And that’s a good thing.

You can use that information to identify opportunities where your interests and point of view overlaps with their needs and wants. With a little creative thought, you should be able to spot opportunities for making promises that will really mean something. Promises with real value.

Those are your brand’s propositions – and they need to be clearly and concisely explained, expertly packaged and delivered right to the people who need to hear them.

What you do with your brand after its promises are heard and understood is the subject of my next post on Brand Building.


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Why getting (and keeping) customers isn’t as easy as it looks.

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by Mike Bawden, President & CEO

Customer loyalty is a big thing.  In fact, more than half of the marketers recently surveyed by Forrester Research said they were investing more in customer loyalty programs in 2013 over 2012.  But with all that money being spent, only 45% of retail customers enroll in a store’s loyalty program. The good news: only 33% of retail customers actually redeem the rewards.

Carolyn Goodman writes about the Complexity of Loyalty for Target Marketing’s website this month, too. She focuses on the growth of airline loyalty programs and how they’ve gone astray. Too much of a good thing, perhaps?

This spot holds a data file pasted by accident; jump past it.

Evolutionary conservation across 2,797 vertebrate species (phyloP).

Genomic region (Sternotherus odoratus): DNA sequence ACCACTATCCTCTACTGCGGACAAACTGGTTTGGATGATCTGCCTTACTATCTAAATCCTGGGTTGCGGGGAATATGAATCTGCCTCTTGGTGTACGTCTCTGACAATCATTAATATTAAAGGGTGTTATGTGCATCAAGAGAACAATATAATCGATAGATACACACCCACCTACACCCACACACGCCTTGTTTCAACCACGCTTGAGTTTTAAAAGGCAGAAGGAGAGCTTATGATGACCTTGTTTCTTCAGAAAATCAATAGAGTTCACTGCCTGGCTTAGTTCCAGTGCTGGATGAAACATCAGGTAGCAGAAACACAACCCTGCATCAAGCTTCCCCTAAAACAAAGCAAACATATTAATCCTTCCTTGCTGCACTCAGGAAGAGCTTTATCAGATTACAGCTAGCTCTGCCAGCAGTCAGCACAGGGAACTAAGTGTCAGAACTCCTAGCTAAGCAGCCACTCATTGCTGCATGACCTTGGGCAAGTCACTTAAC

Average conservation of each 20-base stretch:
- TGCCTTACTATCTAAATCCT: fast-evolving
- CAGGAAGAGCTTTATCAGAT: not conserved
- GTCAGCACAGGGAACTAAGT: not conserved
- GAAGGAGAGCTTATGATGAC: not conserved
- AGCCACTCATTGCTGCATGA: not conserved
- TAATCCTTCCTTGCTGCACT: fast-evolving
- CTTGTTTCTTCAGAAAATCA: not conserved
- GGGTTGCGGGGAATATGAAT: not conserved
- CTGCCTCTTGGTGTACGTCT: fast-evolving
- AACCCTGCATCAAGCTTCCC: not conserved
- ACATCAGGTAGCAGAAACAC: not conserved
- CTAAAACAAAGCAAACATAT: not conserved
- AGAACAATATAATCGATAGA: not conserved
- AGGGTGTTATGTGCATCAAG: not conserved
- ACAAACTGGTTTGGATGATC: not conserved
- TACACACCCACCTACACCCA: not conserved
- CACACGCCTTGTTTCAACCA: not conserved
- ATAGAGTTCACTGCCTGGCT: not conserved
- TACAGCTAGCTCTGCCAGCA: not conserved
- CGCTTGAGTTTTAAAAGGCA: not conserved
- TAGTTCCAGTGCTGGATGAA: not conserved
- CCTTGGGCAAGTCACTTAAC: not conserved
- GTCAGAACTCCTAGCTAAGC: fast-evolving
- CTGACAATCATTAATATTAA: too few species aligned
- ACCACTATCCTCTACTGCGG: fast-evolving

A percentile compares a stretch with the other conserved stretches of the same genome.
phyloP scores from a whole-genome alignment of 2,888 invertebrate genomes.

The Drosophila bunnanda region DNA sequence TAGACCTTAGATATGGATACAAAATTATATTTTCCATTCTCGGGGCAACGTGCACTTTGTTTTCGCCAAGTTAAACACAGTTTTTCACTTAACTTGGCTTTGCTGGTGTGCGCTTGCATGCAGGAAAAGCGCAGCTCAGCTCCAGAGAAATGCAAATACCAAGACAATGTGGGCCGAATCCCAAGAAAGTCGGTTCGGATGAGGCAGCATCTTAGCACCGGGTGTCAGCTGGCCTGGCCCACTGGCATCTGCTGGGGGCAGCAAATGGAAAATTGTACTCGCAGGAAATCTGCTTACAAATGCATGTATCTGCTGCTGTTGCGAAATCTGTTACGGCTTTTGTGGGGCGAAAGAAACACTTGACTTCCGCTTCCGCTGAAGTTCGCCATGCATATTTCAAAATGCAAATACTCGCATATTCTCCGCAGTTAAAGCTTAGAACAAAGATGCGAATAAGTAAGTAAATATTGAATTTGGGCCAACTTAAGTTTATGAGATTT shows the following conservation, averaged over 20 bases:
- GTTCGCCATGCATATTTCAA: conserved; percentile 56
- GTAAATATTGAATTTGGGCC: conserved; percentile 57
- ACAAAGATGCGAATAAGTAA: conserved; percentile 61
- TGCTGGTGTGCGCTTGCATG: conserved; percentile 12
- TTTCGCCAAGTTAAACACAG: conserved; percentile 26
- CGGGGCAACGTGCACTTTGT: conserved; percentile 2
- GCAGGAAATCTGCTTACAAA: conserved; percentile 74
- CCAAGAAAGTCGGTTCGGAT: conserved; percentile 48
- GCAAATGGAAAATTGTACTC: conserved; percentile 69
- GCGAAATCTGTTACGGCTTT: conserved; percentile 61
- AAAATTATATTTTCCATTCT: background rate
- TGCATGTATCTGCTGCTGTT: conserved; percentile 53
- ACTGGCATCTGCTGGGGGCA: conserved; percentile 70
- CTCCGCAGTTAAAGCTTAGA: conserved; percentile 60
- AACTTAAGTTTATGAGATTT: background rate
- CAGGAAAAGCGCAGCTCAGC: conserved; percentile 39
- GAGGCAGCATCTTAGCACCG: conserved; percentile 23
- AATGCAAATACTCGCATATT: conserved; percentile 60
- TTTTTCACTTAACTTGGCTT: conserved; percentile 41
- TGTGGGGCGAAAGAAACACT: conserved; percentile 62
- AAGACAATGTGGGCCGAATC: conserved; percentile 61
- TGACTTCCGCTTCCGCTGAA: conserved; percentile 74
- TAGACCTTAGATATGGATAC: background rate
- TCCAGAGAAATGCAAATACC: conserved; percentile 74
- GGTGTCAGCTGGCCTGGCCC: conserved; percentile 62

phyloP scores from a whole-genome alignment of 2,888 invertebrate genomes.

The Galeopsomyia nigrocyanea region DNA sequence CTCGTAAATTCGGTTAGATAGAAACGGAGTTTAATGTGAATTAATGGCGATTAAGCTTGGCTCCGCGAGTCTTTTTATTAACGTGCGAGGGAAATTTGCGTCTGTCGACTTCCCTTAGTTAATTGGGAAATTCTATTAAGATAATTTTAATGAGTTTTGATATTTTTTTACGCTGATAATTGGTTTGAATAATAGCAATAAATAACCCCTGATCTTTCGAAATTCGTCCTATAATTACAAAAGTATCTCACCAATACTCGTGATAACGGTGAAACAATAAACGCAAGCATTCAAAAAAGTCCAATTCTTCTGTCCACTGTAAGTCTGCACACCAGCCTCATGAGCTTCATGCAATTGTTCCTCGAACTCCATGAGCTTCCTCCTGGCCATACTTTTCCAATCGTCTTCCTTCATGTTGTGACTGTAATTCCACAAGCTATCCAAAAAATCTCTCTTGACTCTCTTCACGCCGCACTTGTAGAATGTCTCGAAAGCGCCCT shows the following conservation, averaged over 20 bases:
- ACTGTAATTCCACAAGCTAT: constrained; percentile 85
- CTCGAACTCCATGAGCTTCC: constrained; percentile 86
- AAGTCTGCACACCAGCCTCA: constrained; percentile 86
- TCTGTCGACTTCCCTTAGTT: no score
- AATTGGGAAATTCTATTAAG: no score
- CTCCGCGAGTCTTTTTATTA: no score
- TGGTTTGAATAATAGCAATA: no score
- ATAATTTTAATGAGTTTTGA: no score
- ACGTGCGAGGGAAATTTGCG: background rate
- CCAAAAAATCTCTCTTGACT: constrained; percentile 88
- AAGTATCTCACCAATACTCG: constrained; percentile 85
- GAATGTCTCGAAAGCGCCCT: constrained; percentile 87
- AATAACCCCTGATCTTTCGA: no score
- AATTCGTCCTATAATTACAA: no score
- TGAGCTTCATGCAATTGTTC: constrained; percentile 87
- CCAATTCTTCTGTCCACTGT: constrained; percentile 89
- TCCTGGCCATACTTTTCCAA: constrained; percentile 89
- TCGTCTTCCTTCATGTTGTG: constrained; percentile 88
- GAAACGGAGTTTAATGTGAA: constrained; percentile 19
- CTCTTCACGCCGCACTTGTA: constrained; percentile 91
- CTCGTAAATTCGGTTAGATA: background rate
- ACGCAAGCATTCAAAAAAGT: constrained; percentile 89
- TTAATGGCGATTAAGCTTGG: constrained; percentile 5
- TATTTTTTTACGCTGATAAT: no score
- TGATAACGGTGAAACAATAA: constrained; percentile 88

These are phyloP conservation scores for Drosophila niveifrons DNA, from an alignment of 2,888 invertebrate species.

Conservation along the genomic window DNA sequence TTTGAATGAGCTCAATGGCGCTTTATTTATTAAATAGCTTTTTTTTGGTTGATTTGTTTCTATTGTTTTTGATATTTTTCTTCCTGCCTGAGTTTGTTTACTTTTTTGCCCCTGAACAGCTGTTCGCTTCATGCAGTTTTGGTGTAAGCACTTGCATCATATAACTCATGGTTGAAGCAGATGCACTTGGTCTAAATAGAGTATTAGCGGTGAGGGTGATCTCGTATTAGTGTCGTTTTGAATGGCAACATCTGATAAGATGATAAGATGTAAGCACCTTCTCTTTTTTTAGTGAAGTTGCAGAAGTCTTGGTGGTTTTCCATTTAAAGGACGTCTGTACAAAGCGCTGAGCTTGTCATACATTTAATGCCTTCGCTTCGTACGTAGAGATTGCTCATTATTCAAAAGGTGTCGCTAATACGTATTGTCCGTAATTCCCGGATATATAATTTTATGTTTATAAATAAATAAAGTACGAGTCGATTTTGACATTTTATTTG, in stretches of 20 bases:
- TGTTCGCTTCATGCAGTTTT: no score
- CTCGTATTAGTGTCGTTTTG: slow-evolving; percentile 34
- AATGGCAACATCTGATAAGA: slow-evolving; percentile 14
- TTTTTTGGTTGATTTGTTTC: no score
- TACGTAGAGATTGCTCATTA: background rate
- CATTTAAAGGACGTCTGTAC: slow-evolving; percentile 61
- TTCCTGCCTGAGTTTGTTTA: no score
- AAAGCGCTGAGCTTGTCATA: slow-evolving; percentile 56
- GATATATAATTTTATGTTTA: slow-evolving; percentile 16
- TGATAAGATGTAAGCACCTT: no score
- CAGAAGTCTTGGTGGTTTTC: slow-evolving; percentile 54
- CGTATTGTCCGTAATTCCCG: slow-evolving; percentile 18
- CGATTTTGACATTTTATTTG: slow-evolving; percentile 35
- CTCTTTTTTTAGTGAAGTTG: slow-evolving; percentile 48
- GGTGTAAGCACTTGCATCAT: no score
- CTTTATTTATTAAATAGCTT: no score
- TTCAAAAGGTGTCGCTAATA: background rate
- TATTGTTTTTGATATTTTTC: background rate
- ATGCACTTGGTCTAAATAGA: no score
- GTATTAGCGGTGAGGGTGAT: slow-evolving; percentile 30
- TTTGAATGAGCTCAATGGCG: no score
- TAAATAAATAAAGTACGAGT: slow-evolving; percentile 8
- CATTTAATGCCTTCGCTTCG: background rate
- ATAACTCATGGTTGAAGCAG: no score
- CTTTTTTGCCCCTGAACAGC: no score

The last piece in the loyalty puzzle relates to the power of the word-of-mouth referral. P.J. Bednarski writes about the comparable values of a Facebook or Twitter referral versus a referral from a real-live person whom you actually know.

The death of media advertising could be the end of traditional PR.  Seriously. PR News’ Tony Silber makes a cogent case that the problems faced by traditional media advertising could result in a smaller news hole and, in turn, make old-fashioned media relations that much harder for traditional PR pros.

Of course, I’d be a fool not to point out that I made the same case back in 2006.

How do you know your PR is working? Marianne Eisenmann provides a handy 6-point checklist for PR measurement.

Is fear the consultant’s enemy? Scott Berkun, writing in the Harvard Business Review, challenges consultants to go work with the people who pay for their advice. But they won’t, according to Berkun, because they’re afraid. They should try it, though, they might learn something …

Solving the online registration puzzle.  If you manage or host events, you’re constantly challenged with finding an efficient and effective registration and audience management system. Here’s a checklist of ten decision points to walk through when making your choice.

Lifehacks are big.  As life gets more complex and we spend more time in “the cloud” – gaining control over our electronic life will become an ever-increasing issue. Jill Duffy provides some useful tips on managing passwords in PC Magazine.

Follow all this news (and more) on Twitter … @BrandCentral